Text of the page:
This is my way of installing it, on an Ubuntu Linux 12.04 host.

  1. Make sure you meet the installation requirements of Drupal 7 (as per its INSTALL.txt). The simplest set of alternatives:
    • Apache 2.0 or greater
    • PHP 5.2.4 or greater
    • MySQL 5.0.15 or greater
  2. Create a directory where you want your Drupal installation to reside. It does not have to be below your /var/www/ document root, we'll sort that out.
  3. Switch to the directory you just created and create an empty local git repository in it by calling: git init. The repository is created in ./.git/.
  4. Download the latest version for Drupal 7 from the Drupal Commons project website. In my case it was the 7.x-3.x-dev pre-release version dating 2012-12-21.
  5. Unpack the Drupal Commons package into your git repo directory:
    tar -xzf ../commons-7.x-3.x-dev-core.tar.gz
    mv commons-7.x-3.x-dev/* commons-7.x-3.x-dev/.gitignore commons-7.x-3.x-dev/.htaccess .
    rmdir commons-7.x-3.x-dev/
  6. Do an initial git commit:
    git add .
    git commit -m "Initial commit: Drupal 7 Social Commons 3.x."
  7. Install Drush locally. With Ubuntu multiverse repos enabled, execute:
    sudo apt-get install drush drush-make
  8. Create the working Drupal site with Drush. Enter the directory of your Drupal installation and execute:
    drush site-install standard --db-url=mysql://dbuser:dbpassword@localhost:port/dbname --db-su=root-user --db-su-pw=root-password --site-name="Your Site Name"
    In there, replace root-user with your MySQL superuser user name (normally admin) and root-password with its password. Giving that information enables Drush to create the database you want to use for teh Drupal installation and gave via dbuser, dbpassword, port and dbname.
  9. Do another git commit:
    git add .
    git commit -m "After drush site-install."
  10. Make the Drupal 7 site accessible on your local Apache webserver.
    sudo vi /etc/apache2/sites-available/your-site-name
    Add the following content and save it:

     

    <VirtualHost *:80>
            ServerAdmin webmaster@localhost

            DocumentRoot /home/user/path/to/your/site
            ServerName your-site-name.localdomain

            <Directory /home/user/path/to/your/site/>
                    Options Indexes FollowSymLinks MultiViews
                    AllowOverride All
                    Order allow,deny
                    allow from all
            </Directory>

            ErrorLog ${APACHE_LOG_DIR}/error.log

            # Possible values include: debug, info, notice, warn, error, crit,
            # alert, emerg.
            LogLevel warn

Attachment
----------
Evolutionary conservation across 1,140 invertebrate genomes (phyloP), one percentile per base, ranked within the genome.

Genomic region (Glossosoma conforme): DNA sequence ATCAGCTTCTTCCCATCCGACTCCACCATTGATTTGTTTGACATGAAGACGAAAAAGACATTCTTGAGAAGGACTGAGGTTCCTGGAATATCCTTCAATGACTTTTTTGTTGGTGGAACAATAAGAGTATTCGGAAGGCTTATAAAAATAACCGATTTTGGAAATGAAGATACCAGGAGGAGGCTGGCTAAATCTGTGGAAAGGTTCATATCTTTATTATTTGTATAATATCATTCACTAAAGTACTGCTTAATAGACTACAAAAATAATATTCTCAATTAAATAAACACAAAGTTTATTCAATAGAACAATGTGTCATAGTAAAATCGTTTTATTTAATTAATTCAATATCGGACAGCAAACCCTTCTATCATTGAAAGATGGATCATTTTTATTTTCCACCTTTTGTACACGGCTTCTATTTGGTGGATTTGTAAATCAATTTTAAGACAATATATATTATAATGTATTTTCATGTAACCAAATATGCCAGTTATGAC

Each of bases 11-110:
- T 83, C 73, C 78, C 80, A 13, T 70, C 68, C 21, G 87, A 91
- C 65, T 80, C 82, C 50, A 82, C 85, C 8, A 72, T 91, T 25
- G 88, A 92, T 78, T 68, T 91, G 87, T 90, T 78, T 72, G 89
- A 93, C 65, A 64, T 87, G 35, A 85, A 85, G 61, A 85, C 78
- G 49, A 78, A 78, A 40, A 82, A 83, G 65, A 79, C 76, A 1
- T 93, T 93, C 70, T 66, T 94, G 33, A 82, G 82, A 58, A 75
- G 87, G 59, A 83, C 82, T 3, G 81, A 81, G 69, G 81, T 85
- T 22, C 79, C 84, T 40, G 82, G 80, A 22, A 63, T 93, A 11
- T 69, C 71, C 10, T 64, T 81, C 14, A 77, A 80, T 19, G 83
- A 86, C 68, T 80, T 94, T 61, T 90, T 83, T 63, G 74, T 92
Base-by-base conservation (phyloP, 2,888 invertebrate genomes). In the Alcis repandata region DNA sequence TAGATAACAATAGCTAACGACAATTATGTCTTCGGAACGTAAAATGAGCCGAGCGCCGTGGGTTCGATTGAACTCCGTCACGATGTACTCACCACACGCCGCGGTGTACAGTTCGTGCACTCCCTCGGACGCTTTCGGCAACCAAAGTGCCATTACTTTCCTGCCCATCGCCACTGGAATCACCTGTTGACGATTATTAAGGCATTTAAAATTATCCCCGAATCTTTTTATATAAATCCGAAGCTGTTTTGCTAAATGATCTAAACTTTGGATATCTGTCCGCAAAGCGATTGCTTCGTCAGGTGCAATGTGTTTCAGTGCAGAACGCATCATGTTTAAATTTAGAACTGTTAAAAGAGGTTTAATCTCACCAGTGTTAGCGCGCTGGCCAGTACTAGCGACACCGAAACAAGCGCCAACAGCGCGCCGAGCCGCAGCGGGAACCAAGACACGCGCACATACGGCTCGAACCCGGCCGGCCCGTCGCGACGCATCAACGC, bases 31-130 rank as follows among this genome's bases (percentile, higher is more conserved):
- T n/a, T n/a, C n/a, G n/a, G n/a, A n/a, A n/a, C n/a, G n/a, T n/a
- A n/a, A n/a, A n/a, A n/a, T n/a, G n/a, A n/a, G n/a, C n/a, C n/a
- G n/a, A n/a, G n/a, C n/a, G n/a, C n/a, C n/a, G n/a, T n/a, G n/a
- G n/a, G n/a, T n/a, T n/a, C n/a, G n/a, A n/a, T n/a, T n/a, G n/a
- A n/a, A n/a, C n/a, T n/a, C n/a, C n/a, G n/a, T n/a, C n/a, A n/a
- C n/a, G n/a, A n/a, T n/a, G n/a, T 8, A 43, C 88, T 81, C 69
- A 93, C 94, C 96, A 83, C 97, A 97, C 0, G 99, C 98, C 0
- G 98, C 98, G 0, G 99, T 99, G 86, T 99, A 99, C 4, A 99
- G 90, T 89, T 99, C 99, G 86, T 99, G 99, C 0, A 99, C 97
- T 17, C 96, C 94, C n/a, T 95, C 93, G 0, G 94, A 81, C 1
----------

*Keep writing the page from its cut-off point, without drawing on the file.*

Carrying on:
CustomLog ${APACHE_LOG_DIR}/access.log combined

    </VirtualHost>

    Then execute, to enable this site:
    cd /etc/apache2/sites-enabled/;
    sudo ln -s ../sites-available/edgeryders ../sites-enabled/001-edgerydersRestart your Apache:

  11. Add name resultion for your new site. In this case, we simply use the hosts file. Just add the following line to /etc/hosts, in accordance to the domain name you chose for the Apache configuration above:
    127.0.0.1 your-site-name.localdomain
  12. Make sure mod_rewrite is enabled in your Apache webserver. (It is expected by Drupal 7 by default, and if not loaded, all POST forms will not work but with no error message, so even login will not work then. See Drupal issue 932636.) To enable it, execute:
    cd /etc/apache2/mods-enabled
    sudo ln -s ../mods-available/rewrite.load .
  13. Restart your Apache webserver:
    sudo service apache2 restart
  14. Reset your Drupal admin user's password (since I could not find out which one Drush uses when creating that user):
    drush user-password admin --password="some-password"
  15. Access your site and log in as user "admin" with the password you have just set. Just access this URL, in accordance to how you configured your domain name in your Apache config:
    http://your-site-name.localdomain

 

4 thoughts on “How to install Acquia Drupal Commons 7.0-3.x locally?

  1. This would have been an otherwise good article helping to install commons on linux but the assumption that everyone should already know what to do has made this article only appeal to high level people for example step Number 3 which is actually he first step is not clear enough to those who are not used to the language used and I am one of them … so eventually this has not beenuseful to me and I guess its same for many others… the main reason no one has made a comment.

    Would be good if you maybe did a video and explain every step clearly, what to type and where to type it

  2. Thanks for the remarks, Sen. I fear you need to go looking for a different set of instructions though. The above is just my personal log of how I did it, not a full-fledged tutorial. I put it online as there will be people who find it useful. Admittedly it requires a certain level of server administration savvyness (git, drush etc.).

  3. I didn’t understand the 5th step, it isn’t executing correctly. Can you help me?

    mv commons-7.x-3.x-dev/* commons-7.x-3.x-dev/.gitignore commons-7.x-3.x-dev/.htaccess .
    rmdir commons-7.x-3.x-dev/

  4. Adria, the two commands from step no. 5 that you quoted are just about getting rid of the commons-7.x-3.x-dev/ directory created when unpacking the archive. So, just move everything inside the commons-7.x-3.x-dev/ directory to your git repository directory, including the hidden files (those starting with a dot). You can use a file manager application for that job if the commands you quoted do not work for you.

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